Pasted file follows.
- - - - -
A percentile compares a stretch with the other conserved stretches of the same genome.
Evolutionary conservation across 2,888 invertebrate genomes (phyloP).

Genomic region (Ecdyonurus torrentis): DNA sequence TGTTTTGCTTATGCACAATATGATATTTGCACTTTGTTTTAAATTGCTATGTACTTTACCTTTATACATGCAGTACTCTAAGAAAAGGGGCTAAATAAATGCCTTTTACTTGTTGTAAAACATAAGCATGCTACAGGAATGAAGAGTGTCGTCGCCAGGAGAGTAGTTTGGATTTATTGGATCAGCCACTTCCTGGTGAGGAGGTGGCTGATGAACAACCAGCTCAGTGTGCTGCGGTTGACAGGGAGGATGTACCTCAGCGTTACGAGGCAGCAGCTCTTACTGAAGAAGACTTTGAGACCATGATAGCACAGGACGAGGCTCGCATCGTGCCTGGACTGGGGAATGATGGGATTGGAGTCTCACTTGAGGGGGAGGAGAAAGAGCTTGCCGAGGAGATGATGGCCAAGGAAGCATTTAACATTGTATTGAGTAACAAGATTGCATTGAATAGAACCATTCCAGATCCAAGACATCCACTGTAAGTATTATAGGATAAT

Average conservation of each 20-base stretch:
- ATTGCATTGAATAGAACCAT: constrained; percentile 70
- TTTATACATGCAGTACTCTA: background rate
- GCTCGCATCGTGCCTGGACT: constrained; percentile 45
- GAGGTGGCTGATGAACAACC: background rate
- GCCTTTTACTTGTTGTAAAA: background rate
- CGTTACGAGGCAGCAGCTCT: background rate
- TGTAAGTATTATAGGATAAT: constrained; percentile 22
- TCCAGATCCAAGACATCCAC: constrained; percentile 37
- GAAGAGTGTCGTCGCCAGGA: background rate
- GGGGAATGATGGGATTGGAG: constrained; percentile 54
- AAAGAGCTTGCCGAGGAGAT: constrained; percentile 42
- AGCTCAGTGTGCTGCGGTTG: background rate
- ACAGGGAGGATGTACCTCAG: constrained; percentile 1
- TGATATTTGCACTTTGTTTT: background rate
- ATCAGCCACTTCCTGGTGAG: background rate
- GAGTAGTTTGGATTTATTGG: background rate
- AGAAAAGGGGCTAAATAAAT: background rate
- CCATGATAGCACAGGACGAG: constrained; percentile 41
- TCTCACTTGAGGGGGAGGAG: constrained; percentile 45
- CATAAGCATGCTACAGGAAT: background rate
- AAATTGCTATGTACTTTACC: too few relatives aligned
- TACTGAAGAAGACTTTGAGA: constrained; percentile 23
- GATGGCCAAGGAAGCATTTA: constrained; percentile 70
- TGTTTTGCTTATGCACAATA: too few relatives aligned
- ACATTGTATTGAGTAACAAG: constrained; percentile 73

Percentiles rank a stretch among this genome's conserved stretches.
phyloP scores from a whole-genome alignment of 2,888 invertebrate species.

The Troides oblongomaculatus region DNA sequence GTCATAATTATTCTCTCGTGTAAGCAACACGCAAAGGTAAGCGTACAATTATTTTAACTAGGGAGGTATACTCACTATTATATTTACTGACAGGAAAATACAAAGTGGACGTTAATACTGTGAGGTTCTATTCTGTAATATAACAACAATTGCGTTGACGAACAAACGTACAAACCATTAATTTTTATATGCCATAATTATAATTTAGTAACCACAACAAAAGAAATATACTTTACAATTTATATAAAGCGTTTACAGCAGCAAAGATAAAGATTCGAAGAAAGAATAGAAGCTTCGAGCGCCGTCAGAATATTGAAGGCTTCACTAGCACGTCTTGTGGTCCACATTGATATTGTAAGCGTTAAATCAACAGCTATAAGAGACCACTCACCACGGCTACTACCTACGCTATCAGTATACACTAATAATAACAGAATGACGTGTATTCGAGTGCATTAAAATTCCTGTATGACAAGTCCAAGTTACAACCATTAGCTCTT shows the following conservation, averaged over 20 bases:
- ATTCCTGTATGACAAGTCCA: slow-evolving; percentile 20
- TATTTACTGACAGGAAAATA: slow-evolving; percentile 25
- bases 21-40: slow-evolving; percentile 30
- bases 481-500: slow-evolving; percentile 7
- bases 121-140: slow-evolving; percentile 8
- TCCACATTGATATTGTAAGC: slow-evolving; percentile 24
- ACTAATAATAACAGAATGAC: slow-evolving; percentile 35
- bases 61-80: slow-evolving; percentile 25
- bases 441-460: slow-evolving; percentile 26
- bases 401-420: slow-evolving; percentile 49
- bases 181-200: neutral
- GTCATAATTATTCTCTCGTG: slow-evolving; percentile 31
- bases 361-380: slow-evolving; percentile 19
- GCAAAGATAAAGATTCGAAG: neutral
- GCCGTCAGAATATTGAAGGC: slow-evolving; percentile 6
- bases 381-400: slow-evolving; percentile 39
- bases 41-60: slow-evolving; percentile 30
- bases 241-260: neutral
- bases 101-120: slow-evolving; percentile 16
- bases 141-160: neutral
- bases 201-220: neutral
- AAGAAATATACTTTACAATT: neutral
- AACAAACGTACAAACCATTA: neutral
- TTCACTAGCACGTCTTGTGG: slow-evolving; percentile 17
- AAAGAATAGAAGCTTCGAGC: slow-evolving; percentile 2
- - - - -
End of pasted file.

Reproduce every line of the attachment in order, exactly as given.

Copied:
A percentile compares a stretch with the other conserved stretches of the same genome.
Evolutionary conservation across 2,888 invertebrate genomes (phyloP).

Genomic region (Ecdyonurus torrentis): DNA sequence TGTTTTGCTTATGCACAATATGATATTTGCACTTTGTTTTAAATTGCTATGTACTTTACCTTTATACATGCAGTACTCTAAGAAAAGGGGCTAAATAAATGCCTTTTACTTGTTGTAAAACATAAGCATGCTACAGGAATGAAGAGTGTCGTCGCCAGGAGAGTAGTTTGGATTTATTGGATCAGCCACTTCCTGGTGAGGAGGTGGCTGATGAACAACCAGCTCAGTGTGCTGCGGTTGACAGGGAGGATGTACCTCAGCGTTACGAGGCAGCAGCTCTTACTGAAGAAGACTTTGAGACCATGATAGCACAGGACGAGGCTCGCATCGTGCCTGGACTGGGGAATGATGGGATTGGAGTCTCACTTGAGGGGGAGGAGAAAGAGCTTGCCGAGGAGATGATGGCCAAGGAAGCATTTAACATTGTATTGAGTAACAAGATTGCATTGAATAGAACCATTCCAGATCCAAGACATCCACTGTAAGTATTATAGGATAAT

Average conservation of each 20-base stretch:
- ATTGCATTGAATAGAACCAT: constrained; percentile 70
- TTTATACATGCAGTACTCTA: background rate
- GCTCGCATCGTGCCTGGACT: constrained; percentile 45
- GAGGTGGCTGATGAACAACC: background rate
- GCCTTTTACTTGTTGTAAAA: background rate
- CGTTACGAGGCAGCAGCTCT: background rate
- TGTAAGTATTATAGGATAAT: constrained; percentile 22
- TCCAGATCCAAGACATCCAC: constrained; percentile 37
- GAAGAGTGTCGTCGCCAGGA: background rate
- GGGGAATGATGGGATTGGAG: constrained; percentile 54
- AAAGAGCTTGCCGAGGAGAT: constrained; percentile 42
- AGCTCAGTGTGCTGCGGTTG: background rate
- ACAGGGAGGATGTACCTCAG: constrained; percentile 1
- TGATATTTGCACTTTGTTTT: background rate
- ATCAGCCACTTCCTGGTGAG: background rate
- GAGTAGTTTGGATTTATTGG: background rate
- AGAAAAGGGGCTAAATAAAT: background rate
- CCATGATAGCACAGGACGAG: constrained; percentile 41
- TCTCACTTGAGGGGGAGGAG: constrained; percentile 45
- CATAAGCATGCTACAGGAAT: background rate
- AAATTGCTATGTACTTTACC: too few relatives aligned
- TACTGAAGAAGACTTTGAGA: constrained; percentile 23
- GATGGCCAAGGAAGCATTTA: constrained; percentile 70
- TGTTTTGCTTATGCACAATA: too few relatives aligned
- ACATTGTATTGAGTAACAAG: constrained; percentile 73

Percentiles rank a stretch among this genome's conserved stretches.
phyloP scores from a whole-genome alignment of 2,888 invertebrate species.

The Troides oblongomaculatus region DNA sequence GTCATAATTATTCTCTCGTGTAAGCAACACGCAAAGGTAAGCGTACAATTATTTTAACTAGGGAGGTATACTCACTATTATATTTACTGACAGGAAAATACAAAGTGGACGTTAATACTGTGAGGTTCTATTCTGTAATATAACAACAATTGCGTTGACGAACAAACGTACAAACCATTAATTTTTATATGCCATAATTATAATTTAGTAACCACAACAAAAGAAATATACTTTACAATTTATATAAAGCGTTTACAGCAGCAAAGATAAAGATTCGAAGAAAGAATAGAAGCTTCGAGCGCCGTCAGAATATTGAAGGCTTCACTAGCACGTCTTGTGGTCCACATTGATATTGTAAGCGTTAAATCAACAGCTATAAGAGACCACTCACCACGGCTACTACCTACGCTATCAGTATACACTAATAATAACAGAATGACGTGTATTCGAGTGCATTAAAATTCCTGTATGACAAGTCCAAGTTACAACCATTAGCTCTT shows the following conservation, averaged over 20 bases:
- ATTCCTGTATGACAAGTCCA: slow-evolving; percentile 20
- TATTTACTGACAGGAAAATA: slow-evolving; percentile 25
- bases 21-40: slow-evolving; percentile 30
- bases 481-500: slow-evolving; percentile 7
- bases 121-140: slow-evolving; percentile 8
- TCCACATTGATATTGTAAGC: slow-evolving; percentile 24
- ACTAATAATAACAGAATGAC: slow-evolving; percentile 35
- bases 61-80: slow-evolving; percentile 25
- bases 441-460: slow-evolving; percentile 26
- bases 401-420: slow-evolving; percentile 49
- bases 181-200: neutral
- GTCATAATTATTCTCTCGTG: slow-evolving; percentile 31
- bases 361-380: slow-evolving; percentile 19
- GCAAAGATAAAGATTCGAAG: neutral
- GCCGTCAGAATATTGAAGGC: slow-evolving; percentile 6
- bases 381-400: slow-evolving; percentile 39
- bases 41-60: slow-evolving; percentile 30
- bases 241-260: neutral
- bases 101-120: slow-evolving; percentile 16
- bases 141-160: neutral
- bases 201-220: neutral
- AAGAAATATACTTTACAATT: neutral
- AACAAACGTACAAACCATTA: neutral
- TTCACTAGCACGTCTTGTGG: slow-evolving; percentile 17
- AAAGAATAGAAGCTTCGAGC: slow-evolving; percentile 2